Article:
Writer/Lyrics: Tom McRae/Jonathan Butterell
Music: Dan Gillespie Sells
Director: Matt Ryan
Choreographer: Kate Prince
Jamie Campbell was quite an unremarkable boy growing up on a council estate in a small former mining village in County Durham. He was brought up largely by his single mum, who realised that from a young age Jamie was different, but no one knew he had a burning career ambition – Jamie wanted to be a drag queen when he grew up. A shocking enough ambition at the tender age of 16, but closer to home, Jamie wanted to attend the school prom in a dress.
The documentary Jamie: Drag Queen at 16 was shown on BBC 3 in 2011. The rest as they say, is history… three very enthusiastic guys – Jonathan Butterell, Tom McRae and Dan Gillespie Sells – were inspired by the documentary and the irrepressible Jamie, and got together to create the award-winning musical Everyone’s Talking about Jamie. Set in Sheffield with several references to local areas and Supertram, the show premiered there in February 2017, made the West End 18 months later, and is now starting a national tour with international dates planned.
The production is fabulous and flamboyant. Set against a simple windowed backdrop onto which scenes are projected, the characters are all larger than life and full of energy. The opening school scene could be any year 11 class in any northern secondary school, widely diverse characters, discussing career options and upcoming exams… until they start to sing and dance. Every member of the group is exceptionally talented, and the dance moves compete with the repartee. The wonderful Layton Williams reprises his role as Jamie from the West End. A lithe figure with legs going on for ever and beautifully cropped, dyed hair, he has the ability to perfectly combine Jamie’s confidence and burning ambition, with the sometimes overwhelming self-doubt that surfaces after brushes with his dad (a nasty bullying character epitomised by Cameron Johnson), and the school bullies led by Dean (aka George Sampson of Britain’s Got Talent fame). Jamie’s mum Margaret is his rock, supporting him in his ambitions and dreams. Amy Ellen Richardson’s emotional rendition of He’s My Boy totally sums up her maternal feelings for him, but on a lighter note the mum/son relationship can never get too soppy with Margaret’s best mate Ray around. Shobna Gulati brings a wonderful character to the stage complete with brash nature, bad language and retail bargains. When Jamie gives up on his dad, he declares that Ray will step to the job. Maybe the most touching relationship in the whole production however is that between Jamie and his best friend Pritti (Sharan Phull). They have much to bond over, natural bully targets: Jamie has his issues, and Pritti is a Muslim girl with a Hindu name (‘Pretty? Were my parents having a laugh’), who wants to be a doctor and can’t understand why a girl would want to wear a dress, let alone a boy. There’s a wonderful scene in Pritti’s room with space wallpaper, Buzz Lightyear and a lighted globe that would melt the hardest heart.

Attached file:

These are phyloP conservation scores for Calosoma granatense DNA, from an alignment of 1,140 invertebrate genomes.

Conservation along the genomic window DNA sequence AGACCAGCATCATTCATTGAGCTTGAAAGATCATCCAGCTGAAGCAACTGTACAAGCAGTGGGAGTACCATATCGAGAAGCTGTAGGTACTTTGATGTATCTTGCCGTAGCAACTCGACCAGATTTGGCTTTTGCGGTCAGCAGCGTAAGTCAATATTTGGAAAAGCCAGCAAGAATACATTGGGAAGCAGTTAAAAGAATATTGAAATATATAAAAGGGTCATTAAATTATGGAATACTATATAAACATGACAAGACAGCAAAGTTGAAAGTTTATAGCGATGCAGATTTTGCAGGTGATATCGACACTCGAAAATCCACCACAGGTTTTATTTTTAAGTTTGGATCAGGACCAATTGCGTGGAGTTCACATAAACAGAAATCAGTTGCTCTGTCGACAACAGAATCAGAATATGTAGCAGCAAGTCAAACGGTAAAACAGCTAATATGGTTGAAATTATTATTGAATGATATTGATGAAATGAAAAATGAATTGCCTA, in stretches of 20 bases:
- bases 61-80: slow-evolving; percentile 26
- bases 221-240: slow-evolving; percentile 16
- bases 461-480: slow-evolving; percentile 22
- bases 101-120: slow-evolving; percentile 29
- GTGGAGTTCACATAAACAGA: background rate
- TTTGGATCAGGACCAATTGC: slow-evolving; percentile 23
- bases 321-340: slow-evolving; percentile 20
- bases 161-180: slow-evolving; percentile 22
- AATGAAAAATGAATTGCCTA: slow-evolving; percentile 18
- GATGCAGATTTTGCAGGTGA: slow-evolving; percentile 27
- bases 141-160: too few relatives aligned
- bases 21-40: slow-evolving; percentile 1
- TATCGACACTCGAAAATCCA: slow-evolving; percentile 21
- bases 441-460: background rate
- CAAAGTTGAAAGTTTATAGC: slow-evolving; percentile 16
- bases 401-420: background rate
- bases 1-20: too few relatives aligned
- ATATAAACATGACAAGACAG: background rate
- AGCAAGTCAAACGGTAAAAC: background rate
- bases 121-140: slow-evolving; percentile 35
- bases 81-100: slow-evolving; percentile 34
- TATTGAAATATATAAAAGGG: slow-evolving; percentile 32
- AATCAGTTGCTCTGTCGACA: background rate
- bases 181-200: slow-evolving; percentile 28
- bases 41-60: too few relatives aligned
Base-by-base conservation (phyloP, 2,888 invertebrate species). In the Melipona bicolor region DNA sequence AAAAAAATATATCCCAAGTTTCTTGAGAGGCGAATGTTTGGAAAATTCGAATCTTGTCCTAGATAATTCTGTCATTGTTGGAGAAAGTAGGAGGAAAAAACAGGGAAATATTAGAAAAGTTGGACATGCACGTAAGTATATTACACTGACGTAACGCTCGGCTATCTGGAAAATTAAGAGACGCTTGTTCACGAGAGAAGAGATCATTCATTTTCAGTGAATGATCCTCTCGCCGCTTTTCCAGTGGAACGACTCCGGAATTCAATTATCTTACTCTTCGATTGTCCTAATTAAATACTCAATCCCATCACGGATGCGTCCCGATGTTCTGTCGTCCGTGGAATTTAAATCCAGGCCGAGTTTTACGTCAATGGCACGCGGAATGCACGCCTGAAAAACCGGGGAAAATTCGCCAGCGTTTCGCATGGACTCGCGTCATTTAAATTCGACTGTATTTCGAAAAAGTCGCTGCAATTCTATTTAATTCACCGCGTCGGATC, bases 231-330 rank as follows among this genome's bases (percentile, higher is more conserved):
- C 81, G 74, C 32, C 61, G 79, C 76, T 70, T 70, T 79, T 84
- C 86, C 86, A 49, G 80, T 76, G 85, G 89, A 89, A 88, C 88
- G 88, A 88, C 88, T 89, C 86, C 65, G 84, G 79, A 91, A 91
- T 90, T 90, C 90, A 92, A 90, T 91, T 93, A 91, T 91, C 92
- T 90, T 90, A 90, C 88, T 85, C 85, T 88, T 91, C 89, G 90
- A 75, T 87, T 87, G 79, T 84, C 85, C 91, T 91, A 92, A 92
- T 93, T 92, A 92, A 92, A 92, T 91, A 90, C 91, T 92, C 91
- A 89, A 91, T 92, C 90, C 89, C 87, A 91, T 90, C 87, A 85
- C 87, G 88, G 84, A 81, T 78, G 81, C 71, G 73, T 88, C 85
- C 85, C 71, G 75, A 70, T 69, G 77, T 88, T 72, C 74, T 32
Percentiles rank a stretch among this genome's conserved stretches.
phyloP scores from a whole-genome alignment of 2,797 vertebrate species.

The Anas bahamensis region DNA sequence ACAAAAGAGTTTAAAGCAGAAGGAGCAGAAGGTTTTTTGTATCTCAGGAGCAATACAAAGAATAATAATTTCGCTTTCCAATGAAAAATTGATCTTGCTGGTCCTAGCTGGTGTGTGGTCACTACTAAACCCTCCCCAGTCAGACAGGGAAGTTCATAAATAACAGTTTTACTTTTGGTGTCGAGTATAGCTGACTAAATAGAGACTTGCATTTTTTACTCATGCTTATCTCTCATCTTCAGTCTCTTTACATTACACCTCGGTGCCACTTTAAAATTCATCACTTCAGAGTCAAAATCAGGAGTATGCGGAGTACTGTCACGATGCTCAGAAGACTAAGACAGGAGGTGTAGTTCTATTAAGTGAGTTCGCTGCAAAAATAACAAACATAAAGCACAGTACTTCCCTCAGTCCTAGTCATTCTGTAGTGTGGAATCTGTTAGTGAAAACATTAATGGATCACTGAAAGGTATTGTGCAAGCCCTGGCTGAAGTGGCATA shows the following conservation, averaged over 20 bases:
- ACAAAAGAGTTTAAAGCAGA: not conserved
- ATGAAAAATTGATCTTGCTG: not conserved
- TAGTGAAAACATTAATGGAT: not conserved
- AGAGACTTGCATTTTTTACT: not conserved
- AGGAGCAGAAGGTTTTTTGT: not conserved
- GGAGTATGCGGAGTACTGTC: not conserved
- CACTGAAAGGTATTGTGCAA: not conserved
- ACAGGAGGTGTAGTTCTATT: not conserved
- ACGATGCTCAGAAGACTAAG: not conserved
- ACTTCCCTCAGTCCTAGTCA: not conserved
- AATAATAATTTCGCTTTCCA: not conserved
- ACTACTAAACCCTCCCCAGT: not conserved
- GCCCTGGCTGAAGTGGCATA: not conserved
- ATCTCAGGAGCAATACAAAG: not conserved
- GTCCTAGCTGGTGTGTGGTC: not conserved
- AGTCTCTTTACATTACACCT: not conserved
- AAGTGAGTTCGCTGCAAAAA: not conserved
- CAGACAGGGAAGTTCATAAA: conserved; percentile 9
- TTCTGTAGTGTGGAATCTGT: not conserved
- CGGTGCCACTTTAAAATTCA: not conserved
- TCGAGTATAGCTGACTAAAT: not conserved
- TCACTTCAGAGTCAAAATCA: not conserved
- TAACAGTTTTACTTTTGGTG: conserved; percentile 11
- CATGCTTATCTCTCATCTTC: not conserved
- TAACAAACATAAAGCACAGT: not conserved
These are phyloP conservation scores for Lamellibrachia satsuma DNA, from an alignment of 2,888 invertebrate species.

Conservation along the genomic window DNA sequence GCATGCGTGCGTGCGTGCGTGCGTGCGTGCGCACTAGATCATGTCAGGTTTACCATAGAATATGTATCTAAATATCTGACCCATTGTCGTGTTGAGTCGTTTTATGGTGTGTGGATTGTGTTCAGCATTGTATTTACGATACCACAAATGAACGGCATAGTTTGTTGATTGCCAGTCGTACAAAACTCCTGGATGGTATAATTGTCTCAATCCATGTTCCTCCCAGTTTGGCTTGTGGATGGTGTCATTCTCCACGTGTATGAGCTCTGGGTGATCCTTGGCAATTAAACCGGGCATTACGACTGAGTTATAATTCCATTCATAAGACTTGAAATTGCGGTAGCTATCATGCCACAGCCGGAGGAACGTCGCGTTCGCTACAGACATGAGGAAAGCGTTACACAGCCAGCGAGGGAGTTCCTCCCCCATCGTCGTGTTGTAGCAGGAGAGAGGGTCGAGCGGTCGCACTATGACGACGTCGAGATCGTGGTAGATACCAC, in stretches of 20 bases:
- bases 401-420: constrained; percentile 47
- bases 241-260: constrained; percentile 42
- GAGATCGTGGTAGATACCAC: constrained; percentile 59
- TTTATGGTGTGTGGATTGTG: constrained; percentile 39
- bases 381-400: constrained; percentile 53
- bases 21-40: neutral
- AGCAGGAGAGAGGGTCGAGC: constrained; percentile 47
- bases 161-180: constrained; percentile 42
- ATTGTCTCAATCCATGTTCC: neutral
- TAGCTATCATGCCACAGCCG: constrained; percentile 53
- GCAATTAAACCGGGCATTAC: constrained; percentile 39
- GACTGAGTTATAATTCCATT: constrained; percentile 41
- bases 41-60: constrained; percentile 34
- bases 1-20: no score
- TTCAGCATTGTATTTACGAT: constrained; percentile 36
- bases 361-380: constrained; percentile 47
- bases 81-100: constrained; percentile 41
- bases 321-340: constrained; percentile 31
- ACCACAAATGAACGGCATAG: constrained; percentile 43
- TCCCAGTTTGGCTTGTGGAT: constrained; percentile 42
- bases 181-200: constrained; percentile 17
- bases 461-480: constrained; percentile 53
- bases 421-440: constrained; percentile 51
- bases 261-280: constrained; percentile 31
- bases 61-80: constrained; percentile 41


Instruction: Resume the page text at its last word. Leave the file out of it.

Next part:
Then of course there are the drag queens. Shane Richie, Garry Lee, JP McCue and Rhys Taylor bring to life the brazen, loud and extrovert crowd of Loco Chanelle, Sandra Bollock, Laika Virgin and Tray Sophisticay respectively. Whilst Shane Richie doesn’t seem to be totally at home in his heels or his frock, they are a brilliant bunch who welcome Jamie with open arms and padded underwear, coaching him rudely in the unsubtle art of drag.
This show is a great (or to use a hackneyed phrase – “feel good”) one that all ages should see. We all need to realise that everyone should be allowed to be who they want to be, and no one has the right to judge that. Not every dream can come true, but with grit and determination, some of them can, if criticism is ignored. On ‘home turf’ on the night of the review the audience came Out of the Darkness and really went with the flow, an uplifting and fabulous evening.
Runs until Saturday 29 February 2020